Sam Elliott probably had one of the most iconic cowboy looks in all of Hollywood. The thick mustache and the deep voice actually helped Elliott land a lot of Western-type jobs in his career. As a matter of fact, this is exactly how his successful acting career started. He played guest roles and minor roles in a few Western shows before he got a big gig. His first major Western movie was opposite Paul Newman and Robert Redford in Butch Cassidy And The Sundance Kid. Since then, Elliott has starred is some other big time Western movies including The Quick And The Dead, Tombstone, and I Will Fight No More Forever. Elliott has also had a successful career out of the Western genre, and he continues to produce good acting work to this day.
Jack Elam
Jack Elam
While we always tend to look at actors and their “hero" roles, we have to remember that there can be no hero without a villain. And there are some actors out there that are just excellent at being villains in shows and movies. Jack Elam was one of those actors. He had just the right look and right skill to play some of the most iconic villains in Western movie history. His body of work is quite prolific, having starred in over 70 movies and over 40 television appearances. During the 50s and 60s, Elam appeared in some of the best Westerns on TV including The Rifleman, Gunsmoke, The Lone Ranger, and Tales of Wells Fargo among many others. Some of his Western film work included Once Upon A Time In The West, The Far Country, and Vera Cruz.
Walter Brennan
Walter Brennan
Multi-Oscar winning actor Walter Brennan was no joke. He knew early on that he wanted to become an actor. So as a young man, he found his way into the circuit by taking parts as an extra in a lot of films. One of his first films was in the Western movie, The Calgary Stampede. He was an extra in one film after another during that time, and over the next ten years, he had appeared in over a hundred films as an extra or stand in. Brennan's first big break came opposite Gary Cooper in the movie, The Wedding Night. Next thing everyone knew, this actor was starring in films and winning not one, not two, but three Academy Awards.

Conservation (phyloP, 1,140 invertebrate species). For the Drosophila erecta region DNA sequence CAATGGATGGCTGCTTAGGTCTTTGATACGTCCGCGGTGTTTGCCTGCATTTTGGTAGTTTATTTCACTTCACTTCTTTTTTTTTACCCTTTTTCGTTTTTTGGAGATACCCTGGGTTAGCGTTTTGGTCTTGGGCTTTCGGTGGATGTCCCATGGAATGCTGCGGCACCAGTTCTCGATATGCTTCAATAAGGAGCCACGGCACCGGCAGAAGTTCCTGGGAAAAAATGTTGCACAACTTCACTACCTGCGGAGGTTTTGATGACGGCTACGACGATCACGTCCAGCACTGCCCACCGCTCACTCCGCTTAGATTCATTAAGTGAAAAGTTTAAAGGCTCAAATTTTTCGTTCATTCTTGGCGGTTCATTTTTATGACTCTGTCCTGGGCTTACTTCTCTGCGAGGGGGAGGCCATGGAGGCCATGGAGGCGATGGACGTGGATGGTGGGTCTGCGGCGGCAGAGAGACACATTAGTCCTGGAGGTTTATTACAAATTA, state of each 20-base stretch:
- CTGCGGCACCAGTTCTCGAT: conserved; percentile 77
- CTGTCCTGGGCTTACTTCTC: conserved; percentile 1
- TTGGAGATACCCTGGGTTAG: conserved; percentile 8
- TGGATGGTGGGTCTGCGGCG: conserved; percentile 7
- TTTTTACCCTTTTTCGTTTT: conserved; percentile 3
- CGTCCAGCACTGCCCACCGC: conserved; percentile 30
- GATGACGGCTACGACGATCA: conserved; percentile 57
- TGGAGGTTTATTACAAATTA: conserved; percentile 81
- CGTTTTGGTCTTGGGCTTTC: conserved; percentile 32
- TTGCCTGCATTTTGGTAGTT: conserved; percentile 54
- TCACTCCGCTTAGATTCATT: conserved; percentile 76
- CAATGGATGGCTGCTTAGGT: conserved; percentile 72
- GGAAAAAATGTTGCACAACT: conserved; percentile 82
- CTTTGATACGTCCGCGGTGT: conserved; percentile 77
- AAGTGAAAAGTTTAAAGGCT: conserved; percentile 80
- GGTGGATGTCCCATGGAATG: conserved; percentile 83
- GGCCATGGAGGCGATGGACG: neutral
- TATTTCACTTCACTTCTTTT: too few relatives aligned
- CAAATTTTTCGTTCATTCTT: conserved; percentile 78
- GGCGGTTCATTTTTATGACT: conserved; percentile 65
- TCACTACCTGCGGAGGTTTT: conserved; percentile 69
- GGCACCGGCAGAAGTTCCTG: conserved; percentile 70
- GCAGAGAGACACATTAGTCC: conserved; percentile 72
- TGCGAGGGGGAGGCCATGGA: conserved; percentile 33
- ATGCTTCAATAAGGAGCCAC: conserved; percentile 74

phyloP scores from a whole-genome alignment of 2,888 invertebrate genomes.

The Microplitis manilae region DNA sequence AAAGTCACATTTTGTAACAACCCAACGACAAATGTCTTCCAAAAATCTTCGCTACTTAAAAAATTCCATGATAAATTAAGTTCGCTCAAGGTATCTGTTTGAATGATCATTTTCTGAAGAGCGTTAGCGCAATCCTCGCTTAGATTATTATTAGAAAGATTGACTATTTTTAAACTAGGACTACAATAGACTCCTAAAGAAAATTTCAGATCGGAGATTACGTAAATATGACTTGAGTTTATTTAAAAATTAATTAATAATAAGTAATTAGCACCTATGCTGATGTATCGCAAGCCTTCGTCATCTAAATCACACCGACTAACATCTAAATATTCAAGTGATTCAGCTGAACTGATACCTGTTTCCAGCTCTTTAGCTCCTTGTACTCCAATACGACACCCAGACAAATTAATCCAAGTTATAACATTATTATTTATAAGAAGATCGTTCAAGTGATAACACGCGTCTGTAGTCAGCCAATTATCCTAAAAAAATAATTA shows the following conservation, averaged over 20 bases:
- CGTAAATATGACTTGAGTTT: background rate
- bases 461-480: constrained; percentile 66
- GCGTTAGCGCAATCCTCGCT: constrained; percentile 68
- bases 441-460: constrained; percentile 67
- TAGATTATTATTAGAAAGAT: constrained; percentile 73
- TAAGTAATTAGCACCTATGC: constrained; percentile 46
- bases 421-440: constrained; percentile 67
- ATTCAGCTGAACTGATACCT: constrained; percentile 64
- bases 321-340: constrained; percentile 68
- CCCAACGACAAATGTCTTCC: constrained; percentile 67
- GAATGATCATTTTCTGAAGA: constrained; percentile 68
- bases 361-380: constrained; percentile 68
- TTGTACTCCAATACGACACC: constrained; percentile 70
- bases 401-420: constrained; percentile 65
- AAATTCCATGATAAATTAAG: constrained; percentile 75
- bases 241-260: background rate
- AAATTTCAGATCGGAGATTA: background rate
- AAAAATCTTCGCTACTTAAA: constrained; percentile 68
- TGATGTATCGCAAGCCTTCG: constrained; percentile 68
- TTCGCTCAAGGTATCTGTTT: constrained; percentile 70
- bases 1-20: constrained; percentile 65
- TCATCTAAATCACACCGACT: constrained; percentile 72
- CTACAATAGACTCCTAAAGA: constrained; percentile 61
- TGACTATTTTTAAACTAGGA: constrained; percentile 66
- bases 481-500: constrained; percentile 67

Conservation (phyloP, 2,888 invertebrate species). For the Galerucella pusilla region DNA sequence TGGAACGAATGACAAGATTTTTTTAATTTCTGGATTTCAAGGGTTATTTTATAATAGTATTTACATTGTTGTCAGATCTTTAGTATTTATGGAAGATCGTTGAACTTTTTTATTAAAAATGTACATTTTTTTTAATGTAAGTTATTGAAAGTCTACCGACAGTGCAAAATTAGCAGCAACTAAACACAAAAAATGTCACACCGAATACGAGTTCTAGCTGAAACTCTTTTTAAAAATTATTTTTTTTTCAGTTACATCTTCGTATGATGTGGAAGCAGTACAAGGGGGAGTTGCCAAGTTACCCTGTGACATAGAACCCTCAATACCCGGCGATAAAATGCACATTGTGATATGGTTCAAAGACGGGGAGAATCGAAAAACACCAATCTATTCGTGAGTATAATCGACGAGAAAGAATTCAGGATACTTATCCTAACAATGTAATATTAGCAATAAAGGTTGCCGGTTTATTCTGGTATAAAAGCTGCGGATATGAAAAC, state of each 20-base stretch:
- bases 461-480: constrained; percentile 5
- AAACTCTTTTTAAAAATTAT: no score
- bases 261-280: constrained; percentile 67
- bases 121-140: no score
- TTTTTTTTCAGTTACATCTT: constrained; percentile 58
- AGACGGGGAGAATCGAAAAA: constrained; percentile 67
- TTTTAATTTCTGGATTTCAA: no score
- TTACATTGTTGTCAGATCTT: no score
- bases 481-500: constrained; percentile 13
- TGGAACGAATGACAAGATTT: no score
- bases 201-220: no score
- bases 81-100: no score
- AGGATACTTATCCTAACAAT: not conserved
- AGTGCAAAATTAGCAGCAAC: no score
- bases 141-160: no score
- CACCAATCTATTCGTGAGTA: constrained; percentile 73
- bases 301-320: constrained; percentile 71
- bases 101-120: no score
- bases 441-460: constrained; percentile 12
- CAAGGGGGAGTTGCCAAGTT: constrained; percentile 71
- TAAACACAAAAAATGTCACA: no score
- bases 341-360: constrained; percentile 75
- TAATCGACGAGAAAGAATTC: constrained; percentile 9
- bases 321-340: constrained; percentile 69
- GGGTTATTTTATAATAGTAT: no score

Glenn Ford
Glenn Ford
Glenn Ford might have been Canadian, but he knew exactly what it meant to be an American cowboy. With an acting career lasting for more than 50 years, Ford was one of the most successful actors of his time. Ford starred in a lot of Blockbuster films throughout his career, but some of his most unforgettable works were Western movies. His best Western film was the original 3:10 To Yuma, but he also starred in other great films such as The Fastest Gun Alive, The Sheepman, The Violent Man, Cowboy, and Cimarron. Besides film, Ford also did television shows and some radio work as well. He also served in the military multiple times, balancing his life and career as an actor with that of being a veteran.
Robert Mitchum
Robert Mitchum
Singer, composer, poet, author, and director—these are just some of what Robert Mitchum did throughout his life. But we all know him best for being a film actor. He started his career by just doing stagehand work for the theater guild his sister was involved in. He was also working as a writer then, but life made a different turn for him career-wise and he ended up in Delaware somehow as a machine operator. After suffering a nervous breakdown due to work stress, Mitchum decided to take it slow and take in jobs as an extra in films. He also began to take small acting jobs. Eventually, he got a minor role in a Paramount Western film called Hopalong Cassidy. He starred in another successful Western, Nevada, shortly after that, and that was when his fruitful career began to take shape. He had several Western films that did well including El Dorado, Tombstone, Blood On The Moon, River Of No Return, and Man With The Gun.
by Jennifer Borama of TV Overmind